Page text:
First off, I wanted to mention that I recently finished reading Ready Player One by Ernest Cline, and I absolutely loved it. I don’t know what I was expecting from the book, but it actually surprised me in a big way. I loved the story, the characters, the crazy semi-dystopian future that Cline created, and the non-stop pop culture references and throwbacks to geek and gamer culture and history. It’s definitely worth a read – especially if you grew up through the 80’s, and I’m totally stoked for the upcoming movie now.
But to be more true to the word “currently”. I’m actually reading Harry Potter and the Philosopher’s Stone again for the Basement Geeks Book Club. I’m only on Chapter 3 as of the writing of this post, but I’m enjoying it so much. It’s been quite a while since I’ve read any of the series and I’d forgotten a lot of the smaller moments in the narrative that make up the greater whole.
I’ll also shortly be starting another book with the same book club called Family Don’t End With Blood, and I’m very excited about this one. It’s basically a compilation of stores about people whose lives have been affected by the show Supernatural. Since I absolutely love that show to death, and the book has chapters and inserts from the stars of the show, I can’t wait to delve into that one.
I decided to use the time I’m stuck out here alone to watch some things that Jason doesn’t want to, and I’ve started with Death Note. I started the anime series about a teen who gains the power to kill by writing a person’s name in a notebook a while ago, but at the time I only got a few episodes in because I was distracted by other things. I enjoyed rewatching the episodes I’d already seen, but now I’m into the episodes I hadn’t yet gotten to, and I’m really into it. I can’t wait to see where the story goes by the end. Plus I just love the shinigami character, Ryuk. He’s too awesome.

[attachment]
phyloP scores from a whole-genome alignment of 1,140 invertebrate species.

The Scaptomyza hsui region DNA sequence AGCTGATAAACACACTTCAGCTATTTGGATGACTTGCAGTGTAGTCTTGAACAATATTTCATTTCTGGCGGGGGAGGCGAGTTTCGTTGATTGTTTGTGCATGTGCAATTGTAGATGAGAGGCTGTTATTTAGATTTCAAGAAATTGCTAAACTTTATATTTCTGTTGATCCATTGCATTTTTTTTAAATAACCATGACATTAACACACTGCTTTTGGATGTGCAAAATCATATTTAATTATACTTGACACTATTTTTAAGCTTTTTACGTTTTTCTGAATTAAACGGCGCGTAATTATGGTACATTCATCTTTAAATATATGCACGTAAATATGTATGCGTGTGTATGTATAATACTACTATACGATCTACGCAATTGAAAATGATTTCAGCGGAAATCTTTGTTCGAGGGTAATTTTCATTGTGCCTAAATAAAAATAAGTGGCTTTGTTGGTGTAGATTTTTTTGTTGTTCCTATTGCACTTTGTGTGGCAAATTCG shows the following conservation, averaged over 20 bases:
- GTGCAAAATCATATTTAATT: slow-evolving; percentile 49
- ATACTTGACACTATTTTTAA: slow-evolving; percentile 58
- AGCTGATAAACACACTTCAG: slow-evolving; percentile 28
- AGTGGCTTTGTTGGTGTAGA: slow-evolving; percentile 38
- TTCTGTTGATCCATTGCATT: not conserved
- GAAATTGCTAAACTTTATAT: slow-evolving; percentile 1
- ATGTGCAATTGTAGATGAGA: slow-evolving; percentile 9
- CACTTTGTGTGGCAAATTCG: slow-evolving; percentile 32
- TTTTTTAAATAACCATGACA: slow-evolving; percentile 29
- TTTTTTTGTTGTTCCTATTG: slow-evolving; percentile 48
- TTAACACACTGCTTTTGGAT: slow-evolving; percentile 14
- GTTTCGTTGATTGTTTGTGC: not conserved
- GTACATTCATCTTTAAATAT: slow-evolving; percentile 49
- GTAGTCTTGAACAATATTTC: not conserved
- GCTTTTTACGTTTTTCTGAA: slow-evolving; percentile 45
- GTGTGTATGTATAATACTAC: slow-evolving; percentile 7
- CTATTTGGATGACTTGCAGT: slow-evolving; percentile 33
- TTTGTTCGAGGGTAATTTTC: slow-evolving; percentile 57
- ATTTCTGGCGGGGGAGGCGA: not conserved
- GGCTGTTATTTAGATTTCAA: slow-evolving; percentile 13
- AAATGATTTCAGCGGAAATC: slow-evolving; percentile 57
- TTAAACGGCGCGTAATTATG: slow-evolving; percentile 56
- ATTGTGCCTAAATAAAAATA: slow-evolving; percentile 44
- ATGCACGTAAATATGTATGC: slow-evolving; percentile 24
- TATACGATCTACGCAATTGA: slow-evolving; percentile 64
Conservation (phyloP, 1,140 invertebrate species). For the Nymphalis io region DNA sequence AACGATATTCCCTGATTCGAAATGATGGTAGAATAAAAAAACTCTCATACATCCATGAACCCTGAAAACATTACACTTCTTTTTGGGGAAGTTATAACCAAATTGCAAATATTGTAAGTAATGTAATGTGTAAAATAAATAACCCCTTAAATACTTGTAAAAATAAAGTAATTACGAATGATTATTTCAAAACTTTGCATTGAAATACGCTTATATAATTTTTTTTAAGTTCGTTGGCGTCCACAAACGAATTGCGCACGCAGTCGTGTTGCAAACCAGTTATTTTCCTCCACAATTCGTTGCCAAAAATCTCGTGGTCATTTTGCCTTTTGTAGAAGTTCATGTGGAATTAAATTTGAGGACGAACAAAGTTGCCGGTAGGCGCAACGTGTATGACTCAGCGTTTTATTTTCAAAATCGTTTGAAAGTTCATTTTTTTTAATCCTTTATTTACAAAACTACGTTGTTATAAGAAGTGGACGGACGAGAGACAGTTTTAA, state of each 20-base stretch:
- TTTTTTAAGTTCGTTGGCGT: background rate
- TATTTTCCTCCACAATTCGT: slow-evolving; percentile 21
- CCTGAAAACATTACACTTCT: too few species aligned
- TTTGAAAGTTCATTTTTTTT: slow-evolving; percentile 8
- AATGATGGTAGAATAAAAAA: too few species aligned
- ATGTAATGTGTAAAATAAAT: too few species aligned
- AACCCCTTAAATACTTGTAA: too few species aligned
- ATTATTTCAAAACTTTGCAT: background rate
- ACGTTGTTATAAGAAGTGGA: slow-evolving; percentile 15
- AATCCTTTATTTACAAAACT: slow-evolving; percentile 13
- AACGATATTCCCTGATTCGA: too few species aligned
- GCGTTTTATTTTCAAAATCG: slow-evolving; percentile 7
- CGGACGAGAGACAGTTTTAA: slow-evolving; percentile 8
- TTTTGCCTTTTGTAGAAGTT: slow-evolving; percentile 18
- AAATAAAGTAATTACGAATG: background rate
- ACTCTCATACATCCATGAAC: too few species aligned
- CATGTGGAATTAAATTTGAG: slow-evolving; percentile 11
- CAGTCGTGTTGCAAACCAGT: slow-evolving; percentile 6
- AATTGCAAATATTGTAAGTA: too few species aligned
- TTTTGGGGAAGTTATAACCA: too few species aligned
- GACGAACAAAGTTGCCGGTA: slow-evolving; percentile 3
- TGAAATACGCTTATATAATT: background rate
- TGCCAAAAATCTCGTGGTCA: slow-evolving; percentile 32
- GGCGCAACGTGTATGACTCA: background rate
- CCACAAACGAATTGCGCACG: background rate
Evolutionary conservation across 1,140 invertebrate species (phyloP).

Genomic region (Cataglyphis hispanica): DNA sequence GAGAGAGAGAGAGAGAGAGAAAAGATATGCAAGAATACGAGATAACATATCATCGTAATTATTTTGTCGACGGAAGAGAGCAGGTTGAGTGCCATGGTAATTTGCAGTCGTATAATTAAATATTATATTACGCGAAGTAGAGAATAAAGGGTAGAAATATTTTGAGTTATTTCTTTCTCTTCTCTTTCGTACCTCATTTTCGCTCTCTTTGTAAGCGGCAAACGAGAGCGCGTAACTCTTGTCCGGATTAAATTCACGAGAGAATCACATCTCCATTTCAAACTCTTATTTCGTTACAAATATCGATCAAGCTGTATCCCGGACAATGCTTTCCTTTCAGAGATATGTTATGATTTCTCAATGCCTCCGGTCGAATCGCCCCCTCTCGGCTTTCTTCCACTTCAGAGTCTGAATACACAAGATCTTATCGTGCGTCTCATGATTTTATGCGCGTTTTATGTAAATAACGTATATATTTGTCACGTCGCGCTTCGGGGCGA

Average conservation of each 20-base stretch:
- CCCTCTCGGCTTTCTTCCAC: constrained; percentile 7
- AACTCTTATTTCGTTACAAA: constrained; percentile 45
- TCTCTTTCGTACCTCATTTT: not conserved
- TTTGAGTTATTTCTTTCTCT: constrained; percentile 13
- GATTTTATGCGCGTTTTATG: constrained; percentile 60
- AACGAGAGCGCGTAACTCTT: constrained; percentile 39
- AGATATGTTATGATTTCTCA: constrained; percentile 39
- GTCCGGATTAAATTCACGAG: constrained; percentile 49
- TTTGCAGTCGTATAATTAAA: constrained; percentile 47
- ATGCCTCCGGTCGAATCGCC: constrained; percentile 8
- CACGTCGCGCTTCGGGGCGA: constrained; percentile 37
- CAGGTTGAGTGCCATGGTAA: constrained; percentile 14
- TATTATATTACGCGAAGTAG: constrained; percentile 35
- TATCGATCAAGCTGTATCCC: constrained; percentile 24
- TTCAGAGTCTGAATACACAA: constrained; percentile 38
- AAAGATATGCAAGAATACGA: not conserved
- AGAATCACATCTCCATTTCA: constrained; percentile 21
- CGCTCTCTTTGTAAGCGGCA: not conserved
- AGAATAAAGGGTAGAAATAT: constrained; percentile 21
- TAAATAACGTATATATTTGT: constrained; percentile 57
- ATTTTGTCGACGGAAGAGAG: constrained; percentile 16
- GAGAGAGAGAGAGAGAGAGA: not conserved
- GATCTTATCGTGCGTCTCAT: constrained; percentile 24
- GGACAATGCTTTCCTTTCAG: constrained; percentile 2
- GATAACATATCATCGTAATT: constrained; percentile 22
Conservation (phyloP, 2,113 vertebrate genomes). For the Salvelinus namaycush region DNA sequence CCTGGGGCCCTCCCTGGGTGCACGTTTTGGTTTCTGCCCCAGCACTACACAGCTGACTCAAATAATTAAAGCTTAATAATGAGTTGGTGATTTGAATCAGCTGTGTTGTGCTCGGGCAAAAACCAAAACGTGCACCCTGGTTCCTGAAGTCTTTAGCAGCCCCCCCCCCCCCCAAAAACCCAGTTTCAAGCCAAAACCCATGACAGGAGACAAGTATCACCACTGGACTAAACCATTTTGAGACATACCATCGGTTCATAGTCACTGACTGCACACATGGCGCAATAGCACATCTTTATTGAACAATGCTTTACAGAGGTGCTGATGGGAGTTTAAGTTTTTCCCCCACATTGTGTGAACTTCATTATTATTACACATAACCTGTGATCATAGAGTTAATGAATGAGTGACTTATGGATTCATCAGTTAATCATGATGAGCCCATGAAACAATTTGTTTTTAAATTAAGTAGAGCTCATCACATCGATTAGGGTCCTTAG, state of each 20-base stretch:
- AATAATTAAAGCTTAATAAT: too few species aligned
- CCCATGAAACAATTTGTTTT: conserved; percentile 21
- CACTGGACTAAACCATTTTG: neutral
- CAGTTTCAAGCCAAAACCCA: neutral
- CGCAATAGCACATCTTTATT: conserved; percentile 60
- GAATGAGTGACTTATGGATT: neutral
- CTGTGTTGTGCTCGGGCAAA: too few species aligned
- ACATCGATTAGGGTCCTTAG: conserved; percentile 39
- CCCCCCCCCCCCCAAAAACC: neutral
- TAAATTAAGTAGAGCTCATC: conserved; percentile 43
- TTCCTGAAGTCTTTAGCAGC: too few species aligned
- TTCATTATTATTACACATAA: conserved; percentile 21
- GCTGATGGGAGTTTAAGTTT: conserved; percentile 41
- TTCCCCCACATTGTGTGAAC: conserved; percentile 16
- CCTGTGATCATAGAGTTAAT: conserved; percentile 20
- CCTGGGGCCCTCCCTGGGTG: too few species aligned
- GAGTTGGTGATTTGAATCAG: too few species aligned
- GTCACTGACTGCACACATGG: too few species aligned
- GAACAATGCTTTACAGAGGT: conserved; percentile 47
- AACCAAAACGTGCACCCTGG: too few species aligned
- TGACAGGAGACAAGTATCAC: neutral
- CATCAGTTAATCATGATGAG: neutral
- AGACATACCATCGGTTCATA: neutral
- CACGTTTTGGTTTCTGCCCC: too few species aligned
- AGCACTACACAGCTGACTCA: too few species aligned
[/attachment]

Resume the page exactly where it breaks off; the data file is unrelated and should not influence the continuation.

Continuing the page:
This will be the most boring entry in this post because, to be perfectly honest, I haven’t really had the time to be playing anything lately, especially now that I’m working again. Between 12-hour days, catching up on my social media and channel-related stuff daily, and the aforementioned reading and watching, there’s not enough time left in the day to really get into a video game. I’ve been wanting to get back into Borderlands 2 on my Vita, after watching Jason playing a bit of it on the PS4, but there’s really no sense in getting into a game like that unless you’re willing to sit down and dedicate at least an hour into it at a time. That said, I’ll admit that I’ve been playing two phone games during breaks at work while I’m eating. One is Magikarp Jump, which is a fun little game that’s strangely addictive, but also doesn’t involve any real skill at all. It’s the type of game where you just poke the buttons and watch what happens, and it can only really be played for five minutes or so at a time. The more involved one I’ve been playing is Sailor Drops, which is basically a Candy Crush clone, but with the storylines of Sailor Moon attached to it. I’m highly addicted, if only because they keep having special events in which you can unlock more and more characters and I desperately want to get them all.
So that’s what I’ve been consuming recently. What about you? Any new, fun stuff on your list? Anything you recommend? Anything you vehemently DON’T recommend? Please feel free to share!